http://www.janes.com/article/76901/dassault-reveals-orders-deliveries-for-2017 Still a quite decent backlog. Will the Indian Navy become the next Rafale customer? https://www.livefistdefence.com/2018/01/navy-dogfight-begins-india-opens-talks-with-boeing-dassault.html
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with Boink being boinked out of the competition, what are the chances of Rafale in Canada? worth noting Trudeau and Macron are quickly becoming more than just BFFs http://www.arcair.com/Gal4/3601-3700/gal3645-Rafale-Liang/17.jpg
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I read an article recently which said that Rafale's major problem was the lack of suitable weapon integration for the RCAF. Does that hold water?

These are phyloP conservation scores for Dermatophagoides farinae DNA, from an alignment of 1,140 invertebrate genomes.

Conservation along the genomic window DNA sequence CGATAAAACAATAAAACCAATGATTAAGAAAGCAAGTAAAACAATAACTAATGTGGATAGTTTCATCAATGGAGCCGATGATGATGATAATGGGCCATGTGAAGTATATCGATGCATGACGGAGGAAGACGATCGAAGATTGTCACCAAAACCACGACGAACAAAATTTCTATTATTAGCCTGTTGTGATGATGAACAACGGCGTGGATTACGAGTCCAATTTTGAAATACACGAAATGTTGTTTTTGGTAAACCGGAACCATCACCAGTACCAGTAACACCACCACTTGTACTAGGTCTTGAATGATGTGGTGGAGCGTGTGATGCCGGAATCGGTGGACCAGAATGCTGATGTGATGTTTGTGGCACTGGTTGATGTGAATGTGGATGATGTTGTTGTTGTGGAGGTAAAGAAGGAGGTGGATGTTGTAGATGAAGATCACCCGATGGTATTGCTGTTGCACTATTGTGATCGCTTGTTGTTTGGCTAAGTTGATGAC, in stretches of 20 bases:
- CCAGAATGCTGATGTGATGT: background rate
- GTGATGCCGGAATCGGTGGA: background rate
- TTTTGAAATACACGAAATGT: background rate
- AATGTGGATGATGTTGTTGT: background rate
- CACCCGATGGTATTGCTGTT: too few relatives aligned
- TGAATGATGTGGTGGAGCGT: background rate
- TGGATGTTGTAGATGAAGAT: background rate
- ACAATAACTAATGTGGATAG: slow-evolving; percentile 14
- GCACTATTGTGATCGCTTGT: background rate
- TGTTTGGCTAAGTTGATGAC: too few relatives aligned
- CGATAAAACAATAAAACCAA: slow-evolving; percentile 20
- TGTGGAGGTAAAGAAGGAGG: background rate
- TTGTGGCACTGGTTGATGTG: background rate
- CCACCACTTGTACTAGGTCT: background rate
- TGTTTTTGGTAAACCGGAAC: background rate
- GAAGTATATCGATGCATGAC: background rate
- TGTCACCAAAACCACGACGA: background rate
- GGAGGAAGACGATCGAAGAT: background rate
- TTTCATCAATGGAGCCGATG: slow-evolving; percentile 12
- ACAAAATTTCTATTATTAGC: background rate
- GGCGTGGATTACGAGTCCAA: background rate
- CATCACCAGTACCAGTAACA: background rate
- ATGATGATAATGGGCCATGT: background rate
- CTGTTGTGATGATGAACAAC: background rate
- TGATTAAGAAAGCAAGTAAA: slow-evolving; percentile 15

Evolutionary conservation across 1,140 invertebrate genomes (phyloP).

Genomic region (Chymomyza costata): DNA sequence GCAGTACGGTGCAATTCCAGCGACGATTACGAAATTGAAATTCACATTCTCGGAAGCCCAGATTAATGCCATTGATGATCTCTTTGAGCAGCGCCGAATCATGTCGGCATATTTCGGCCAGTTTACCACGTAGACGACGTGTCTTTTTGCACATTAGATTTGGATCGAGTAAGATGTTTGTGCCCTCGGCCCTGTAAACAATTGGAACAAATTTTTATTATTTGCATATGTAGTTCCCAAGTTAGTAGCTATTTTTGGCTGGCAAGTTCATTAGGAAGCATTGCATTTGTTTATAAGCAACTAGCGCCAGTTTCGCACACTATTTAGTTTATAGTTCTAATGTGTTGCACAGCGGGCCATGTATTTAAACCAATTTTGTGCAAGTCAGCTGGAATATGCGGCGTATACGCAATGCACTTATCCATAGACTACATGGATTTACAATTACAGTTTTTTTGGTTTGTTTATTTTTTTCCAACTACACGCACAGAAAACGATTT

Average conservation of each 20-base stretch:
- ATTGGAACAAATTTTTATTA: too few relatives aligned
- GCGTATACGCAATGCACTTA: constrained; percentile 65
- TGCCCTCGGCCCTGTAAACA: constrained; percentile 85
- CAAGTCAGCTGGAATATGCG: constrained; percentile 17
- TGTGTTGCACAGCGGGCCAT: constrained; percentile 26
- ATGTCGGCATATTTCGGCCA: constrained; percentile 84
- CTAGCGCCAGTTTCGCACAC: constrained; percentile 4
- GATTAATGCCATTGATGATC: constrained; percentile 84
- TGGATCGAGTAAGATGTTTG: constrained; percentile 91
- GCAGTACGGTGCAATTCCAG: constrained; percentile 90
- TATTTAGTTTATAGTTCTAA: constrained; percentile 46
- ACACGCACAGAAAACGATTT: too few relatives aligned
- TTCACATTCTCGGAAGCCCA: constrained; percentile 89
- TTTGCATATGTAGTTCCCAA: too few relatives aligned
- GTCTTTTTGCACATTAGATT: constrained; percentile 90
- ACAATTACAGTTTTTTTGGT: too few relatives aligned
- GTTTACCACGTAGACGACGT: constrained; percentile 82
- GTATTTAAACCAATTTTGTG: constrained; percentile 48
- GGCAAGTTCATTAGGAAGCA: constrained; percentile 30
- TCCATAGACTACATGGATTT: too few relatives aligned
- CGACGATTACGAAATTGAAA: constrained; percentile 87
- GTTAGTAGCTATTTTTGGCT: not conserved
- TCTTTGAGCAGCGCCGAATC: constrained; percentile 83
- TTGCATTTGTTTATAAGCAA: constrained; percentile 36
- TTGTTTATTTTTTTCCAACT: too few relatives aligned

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it depends on what they want to integrate... Weapons have a time limit (beyond certain date they have to be either used or recycled), so, if they are to be used, All Canada needs is to use those they won't have on the Rafale. Unless they plan on carrying nukes (American) which the USA may not accept to integrate on the Rafale, for the rest, it should be fine as, even if the US refuse the integration of this or that weapon, the french can provide an equivalent for almost any job they may need to do.. For example, today as short range IR missiles, they have sidewinders (remains to see how many years before thy need to be renewed - see above) and if they want to keep using them, they'd need to be integrated. On the other hand, Rafale uses MICA in IR version on wingtips which is integrated as an IR sensor for the system (sensor fusion and so on), which gives it also more range than the sidewinder (knowing also that the IR and EM MICA is the same missile with only the different sensor tip put on it (sensor which can be changed by simply removing it as is. The connector is exactly the same and there's nothing to reprogram, the missile recognizes automatically what sensor is fixed on it. Some were claiming that it would not be able to be integrated into NORAD system, but, if F-16's and F-18s can be integrated, it's obviously not something you can't install in any fighter built in the last 30 years. The modalities of that installation could be negotiated with no problem (it could be perfectly made internally by a Canadian company in Canada for example)